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Home > Debates Last Updated: 14:32 03/09/2007
Debate: Comment (July 24, 2003)

A Porterian Perspective on Japan's Global Competitiveness Ranking

Daniel P. Dolan (Principal, Communication Japan)

The concept of global competitiveness is both difficult to define and controversial. As Takahiro Miyao points out in a recent essay in this forum, the popular IMD World Competitiveness Scoreboard for 2003 ranks Japan behind Malaysia, Taiwan and Thailand in the category of countries with populations over 20 million. Past rankings for Japan include 10 in 1999, 10 in 2000, 9 in 2001, 11 in 2002, and 11 in 2003. The top ten countries for 2003 are, in order:
USA, Australia, Canada, Malaysia, Germany, Taiwan, United Kingdom, France, Spain, and Thailand.

Miyao argues that "Japan's low ranking seems unreasonable," and suggests that the ranking may be the result of the Scoreboard's inclusion of competitiveness factors such as business efficiency, government efficiency and infrastructure. In these areas he sees much room for improvement in Japan and acknowledges the country's growing deflation and drops in productivity, but insists that the Scoreboard is not accurately reflecting Japan's actual competitiveness.

Global Competitiveness Report

There is, in fact, another high profile window through which to view global competitiveness, but from this perspective Japan ranks even lower. The World Economic Forum's Global Competitiveness Report combines two complementary measures of competitiveness developed by professors at Harvard University: The Growth Competitiveness Index (GCI) and the Microeconomic Competitiveness Index (MICI). The GCI measures "the set of institutions and economic policies supportive of high rates of economic growth in the medium to long term (over the coming five to eight years)", and the MICI assesses "the set of institutions, market structures, and economic policies supportive of high current levels of prosperity".

Harvard Business School professor Michael Porter, leader of Harvard's Institute for Strategy and Competitiveness and a key architect of the scheme, argues that the common definition of competitiveness as a country's share of world markets for its products is mistaken. Rather, he believes, competitiveness should be measured by productivity. Productivity, in turn, can be measured by the value of a country's goods and services and the efficiency with which these are produced.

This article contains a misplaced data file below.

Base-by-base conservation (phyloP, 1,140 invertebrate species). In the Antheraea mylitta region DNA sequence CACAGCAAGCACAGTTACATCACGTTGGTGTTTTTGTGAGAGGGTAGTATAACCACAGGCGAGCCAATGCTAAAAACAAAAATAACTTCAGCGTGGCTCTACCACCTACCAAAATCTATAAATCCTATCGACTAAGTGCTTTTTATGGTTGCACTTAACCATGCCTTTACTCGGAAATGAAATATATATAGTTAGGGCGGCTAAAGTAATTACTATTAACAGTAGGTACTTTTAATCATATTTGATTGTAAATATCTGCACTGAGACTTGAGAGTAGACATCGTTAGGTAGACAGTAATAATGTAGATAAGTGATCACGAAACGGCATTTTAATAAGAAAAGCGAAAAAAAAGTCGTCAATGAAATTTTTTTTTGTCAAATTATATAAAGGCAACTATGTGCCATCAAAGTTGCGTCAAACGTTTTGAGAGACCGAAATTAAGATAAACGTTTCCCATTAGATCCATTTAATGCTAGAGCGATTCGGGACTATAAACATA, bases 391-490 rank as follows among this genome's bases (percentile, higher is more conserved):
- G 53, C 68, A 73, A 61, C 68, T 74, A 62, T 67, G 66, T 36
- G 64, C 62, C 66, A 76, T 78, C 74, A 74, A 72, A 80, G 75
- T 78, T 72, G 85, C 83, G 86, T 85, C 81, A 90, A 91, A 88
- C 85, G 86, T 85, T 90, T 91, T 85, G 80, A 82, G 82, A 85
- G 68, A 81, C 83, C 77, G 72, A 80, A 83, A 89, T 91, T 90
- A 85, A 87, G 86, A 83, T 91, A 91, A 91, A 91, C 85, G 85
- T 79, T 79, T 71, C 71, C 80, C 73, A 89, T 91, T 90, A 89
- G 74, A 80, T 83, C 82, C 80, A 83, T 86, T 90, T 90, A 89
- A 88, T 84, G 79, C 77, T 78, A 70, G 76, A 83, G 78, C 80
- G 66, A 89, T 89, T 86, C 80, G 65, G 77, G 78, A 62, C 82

As shown in the following table, Japan ranked 13th out of 80 countries in the CGI rankings for 2002, making great improvement from its 2001 ranking of 21.

Growth Competitiveness Index Rankings (CGI)
Source: Global Competitiveness Report 2002

In this ranking, similar to the IMD scheme, Taiwan comes in ahead of Japan at number 3 in 2002. However, Malaysia lags at 27 and Thailand gets 31st place.

The Global Competitiveness Report's MICI Rankings are as follows:

Microeconomic Competitiveness Index Rankings (MICI)
Source: Global Competitiveness Report 2002

In this ranking for 2002, Taiwan (16), Malaysia (26) and Thailand (35) trail Japan considerably.

Japan's Low Competitiveness Ranking

So what might account for Japan's low global competitiveness ranking relative to other high GNP countries? Porter proposes in an essay analyzing the Global Competitiveness Report's findings that a country's competitiveness as measured by productivity depends on mutually supportive interactions between companies and the quality of the larger national business environment, including research institutes, information, skilled workers, infrastructure and competitive pressure.

One measurable output of research institutions is patents. Porter shows that between 1997 and 2001, Japan's top patent-producing university, institute or government agency was the Agency of Industrial Science and Technology with 334 patents. In contrast, the top U.S. patent-producing organization during the same period was the University of California system with 1904. Looking at single universities, Japan's prestigious Tokyo University generated only 8 patents between 1997 and 2001, while MIT in the United States secured 595 patents in the same period.

Other aspects of Japan's business environment that perhaps should cause concern are ranked in the Global Competitiveness Report and identified by Porter as follows:

Competitive Disadvantages Relative to GDP per Capita
Laws relating to information technology30
Judicial independence27
Favoritism in decision of government officials27
Effectiveness of anti-trust policy27
Quality of public schools27
Quality of math and science education27
University/industry research collaboration24
Source: HBS Japan Research Center 2002

In his book "Can Japan Compete?", co-authored by Hitotsubashi University professor Hirotaka Takeuchi and Mariko Sakakibara, Porter suggests that Japan can indeed compete if it chooses to. This would require in part that Japan open its marketplace fully to competition and restrain government protectionism of vulnerable industries. Assuming that Japanese officials and business leaders understand what needs to be done, effective and timely implementation, as usual with Japan, will be key.

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